Tag Archives: book review

Roqué’s Sunday Book Review: The Wanderer by Peter Van Den Ende

June 27, 2021

Culture and Society

Today’s book recommendation is for no ordinary book.  I’d say it is a children’s book for all ages—a whimsical, spellbinding, and imaginative tour-de-force!

The Wanderer by Peter Van Den Ende is one of those rare books in which its author and illustrator are the same person.  (This is not often the case, and by my estimation, this work is of the same caliber as that of the legendary author and illustrator Chris Van Allsburg.) Peter Van Den Ende has crafted a marvelous tale in which the detailed images tell the entire story. No words are needed.  

In its story, a tiny paper boat sets off on an epic voyage across an enormous ocean filled with strange creatures. The boat floats and scurries along while getting much-needed help in the most unlikely and magical ways.  The artwork is meticulously detailed and awe-inspiring.  Each page and vignette can stand alone and still be more than enough.

I am a big fan of children’s books, and I have a small collection of ones that are unusual and incredibly beautiful. This book checks all of my boxes and has a permanent home in my collection.  To me, a children’s book is a work of art. The good ones tell a story poignantly in as succinct and eloquent a manner as possible. The best ones are fueled by striking imagery that is both visionary and skillfully rendered. 

If you know of a child who would love a book as amazing as this, I highly recommend that you give that child this book. He or she will find their own imaginations wandering out into the most fantastical places fearlessly and boldly—just like the little paper boat in this book and just as every child’s (and adult’s) mind unabashedly should.


(P.S.—I am what most people would consider a grown-ass man, and I bought this book for MYSELF. You don’t need to get this for a kid.  If you are an art lover like me, you’ll love this book. It is literally EVERYTHING.)

Roqué’s Sunday Book Review: A Monk’s Guide to a Clean House and Mind

June 20, 2021

Culture and Society / Reading Books / Roque Recommends

I found this week’s selection in a lovely used bookstore, and it is one of the best purchases I have made recently. A Zen buddhist monk named Shoukei Matsumoto wrote it, and the book is entitled A Monk’s Guide to a Clean House and Mind. Before you run off screaming or rolling your eyes, I should preface this recommendation by saying that over the years I have become more and more enamored of Japanese culture—particularly the parts of it that deeply integrate Zen Buddhism. If this is a sensibility that you share with me, then you will thoroughly enjoy this book.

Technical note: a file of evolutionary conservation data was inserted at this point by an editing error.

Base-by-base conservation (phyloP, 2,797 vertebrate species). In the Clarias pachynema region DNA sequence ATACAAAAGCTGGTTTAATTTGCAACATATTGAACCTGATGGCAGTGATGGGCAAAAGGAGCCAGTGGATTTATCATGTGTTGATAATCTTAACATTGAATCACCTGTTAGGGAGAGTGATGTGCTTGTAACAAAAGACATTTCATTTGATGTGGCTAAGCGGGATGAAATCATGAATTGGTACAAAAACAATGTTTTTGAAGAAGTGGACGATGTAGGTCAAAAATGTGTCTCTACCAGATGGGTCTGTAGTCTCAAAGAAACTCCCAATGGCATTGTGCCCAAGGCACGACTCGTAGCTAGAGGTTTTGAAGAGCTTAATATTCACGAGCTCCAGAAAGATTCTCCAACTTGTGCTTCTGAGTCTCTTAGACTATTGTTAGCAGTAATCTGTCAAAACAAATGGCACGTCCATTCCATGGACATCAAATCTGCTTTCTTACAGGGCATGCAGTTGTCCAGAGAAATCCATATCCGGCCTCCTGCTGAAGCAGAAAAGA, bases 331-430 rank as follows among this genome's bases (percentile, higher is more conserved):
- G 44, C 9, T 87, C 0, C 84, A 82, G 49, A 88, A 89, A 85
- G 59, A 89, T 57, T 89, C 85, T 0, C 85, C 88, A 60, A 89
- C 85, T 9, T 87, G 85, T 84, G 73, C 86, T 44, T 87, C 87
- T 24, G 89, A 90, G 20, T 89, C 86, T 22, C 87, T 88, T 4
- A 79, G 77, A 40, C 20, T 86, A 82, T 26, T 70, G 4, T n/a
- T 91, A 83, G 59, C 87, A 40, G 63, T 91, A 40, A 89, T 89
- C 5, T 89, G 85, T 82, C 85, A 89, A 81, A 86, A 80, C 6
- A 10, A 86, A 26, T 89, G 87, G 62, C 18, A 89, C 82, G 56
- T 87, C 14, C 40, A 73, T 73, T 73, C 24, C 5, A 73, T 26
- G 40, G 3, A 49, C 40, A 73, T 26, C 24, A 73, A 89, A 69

Originally published in 2011, the English version I found was released by Penguin Books in 2018. I have found that this book could have been written 50 years ago, and it could still be relevant to our modern lives today.   

So, what are the polka dot pros? 

  • Clear and gentle writing style.  Whoever wrote the English translation of this book must have taken a few notes from the sweet and magnetic Marie Kondo. There is a disarming and friendly voice that speaks through its pages.  The writing has a smooth flow that is not judgmental or pretentious in its tone.
  • Whimsical illustrations. As a visual artist, I can appreciate the extra effort it takes to add illustrations to a book. The drawings are adorable and effectively reinforce each kernel of wisdom that Matsumoto offers. 
  • Applicable to real daily life. There is nothing in this book that is impractical or obtuse.  Matsumoto explains how to carry out each practice and the underlying philosophy that is its cornerstone.

Of course, not everyone can live like a monk, and there are many people who would not want to. That is actually not the point of this book.  One of its basic tenets is that one’s home is an extension of one’s physical body. As such, one should take care of one’s home as one does with his or her body. It contends that one’s mental health and wellbeing have a lot to do with how a person manages her or his surroundings.  This book does not just show people how to clean a home. It presents a lifestyle that cultivates one’s values and priorities through daily practices and intentionality.